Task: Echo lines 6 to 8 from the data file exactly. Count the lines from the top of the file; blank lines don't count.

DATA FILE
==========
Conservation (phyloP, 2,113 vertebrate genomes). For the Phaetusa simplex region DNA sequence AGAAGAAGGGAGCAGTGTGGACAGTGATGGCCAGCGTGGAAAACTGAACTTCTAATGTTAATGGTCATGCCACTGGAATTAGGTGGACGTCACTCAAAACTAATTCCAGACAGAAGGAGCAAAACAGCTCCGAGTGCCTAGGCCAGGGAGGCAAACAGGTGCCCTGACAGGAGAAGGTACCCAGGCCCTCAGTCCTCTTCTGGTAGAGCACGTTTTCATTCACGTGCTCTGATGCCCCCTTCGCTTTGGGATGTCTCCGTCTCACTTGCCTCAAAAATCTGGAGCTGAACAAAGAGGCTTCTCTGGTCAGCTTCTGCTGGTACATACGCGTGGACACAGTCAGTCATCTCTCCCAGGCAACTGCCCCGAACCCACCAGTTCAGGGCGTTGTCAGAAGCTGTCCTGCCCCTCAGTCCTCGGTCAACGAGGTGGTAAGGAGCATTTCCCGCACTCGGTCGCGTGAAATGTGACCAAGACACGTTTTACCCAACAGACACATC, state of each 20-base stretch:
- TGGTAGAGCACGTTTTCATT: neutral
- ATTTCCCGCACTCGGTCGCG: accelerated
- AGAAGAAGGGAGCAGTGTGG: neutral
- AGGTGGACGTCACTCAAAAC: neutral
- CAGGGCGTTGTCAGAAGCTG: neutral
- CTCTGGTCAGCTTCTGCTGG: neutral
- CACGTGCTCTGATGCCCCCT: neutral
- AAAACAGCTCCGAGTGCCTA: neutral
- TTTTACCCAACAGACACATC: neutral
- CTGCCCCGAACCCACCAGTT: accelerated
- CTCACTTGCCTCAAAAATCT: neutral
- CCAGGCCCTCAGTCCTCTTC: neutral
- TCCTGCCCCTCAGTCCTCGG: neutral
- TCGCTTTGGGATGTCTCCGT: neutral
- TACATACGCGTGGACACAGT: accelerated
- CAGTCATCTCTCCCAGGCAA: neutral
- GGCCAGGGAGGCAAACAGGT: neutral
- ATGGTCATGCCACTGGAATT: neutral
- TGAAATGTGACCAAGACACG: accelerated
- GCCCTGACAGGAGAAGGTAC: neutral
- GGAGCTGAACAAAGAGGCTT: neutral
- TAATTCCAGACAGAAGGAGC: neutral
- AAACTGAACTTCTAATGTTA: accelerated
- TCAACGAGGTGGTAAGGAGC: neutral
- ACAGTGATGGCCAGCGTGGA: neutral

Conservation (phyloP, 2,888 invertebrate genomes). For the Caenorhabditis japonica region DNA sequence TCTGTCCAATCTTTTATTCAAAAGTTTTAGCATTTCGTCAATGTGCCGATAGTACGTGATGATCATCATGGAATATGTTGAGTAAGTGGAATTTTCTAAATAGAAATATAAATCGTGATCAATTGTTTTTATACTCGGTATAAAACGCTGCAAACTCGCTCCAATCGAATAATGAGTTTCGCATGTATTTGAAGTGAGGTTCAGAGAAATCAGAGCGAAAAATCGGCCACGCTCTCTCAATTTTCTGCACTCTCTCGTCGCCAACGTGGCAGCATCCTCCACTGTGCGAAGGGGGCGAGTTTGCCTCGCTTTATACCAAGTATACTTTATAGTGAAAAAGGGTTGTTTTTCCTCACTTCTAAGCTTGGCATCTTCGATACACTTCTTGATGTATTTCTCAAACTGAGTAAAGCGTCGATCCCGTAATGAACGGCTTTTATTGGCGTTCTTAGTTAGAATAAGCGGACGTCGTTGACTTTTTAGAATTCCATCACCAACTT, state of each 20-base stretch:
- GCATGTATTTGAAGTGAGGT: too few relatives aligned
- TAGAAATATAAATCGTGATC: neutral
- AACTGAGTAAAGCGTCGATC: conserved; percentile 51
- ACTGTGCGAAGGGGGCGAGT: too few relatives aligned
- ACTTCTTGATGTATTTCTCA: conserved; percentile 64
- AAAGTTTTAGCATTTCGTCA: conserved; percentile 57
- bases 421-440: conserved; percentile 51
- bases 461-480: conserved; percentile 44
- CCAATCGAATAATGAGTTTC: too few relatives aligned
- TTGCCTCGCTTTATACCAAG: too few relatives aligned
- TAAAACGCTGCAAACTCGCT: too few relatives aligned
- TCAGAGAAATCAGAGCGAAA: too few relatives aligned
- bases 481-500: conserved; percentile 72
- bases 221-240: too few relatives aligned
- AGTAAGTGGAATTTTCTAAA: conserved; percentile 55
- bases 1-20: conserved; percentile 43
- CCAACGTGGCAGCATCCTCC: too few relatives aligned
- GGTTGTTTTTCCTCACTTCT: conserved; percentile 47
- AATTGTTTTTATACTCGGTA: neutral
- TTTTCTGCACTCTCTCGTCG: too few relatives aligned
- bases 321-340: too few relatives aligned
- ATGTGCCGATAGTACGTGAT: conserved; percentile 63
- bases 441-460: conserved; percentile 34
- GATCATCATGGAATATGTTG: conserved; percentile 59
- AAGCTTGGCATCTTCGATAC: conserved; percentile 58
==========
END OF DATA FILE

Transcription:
- CAGGGCGTTGTCAGAAGCTG: neutral
- CTCTGGTCAGCTTCTGCTGG: neutral
- CACGTGCTCTGATGCCCCCT: neutral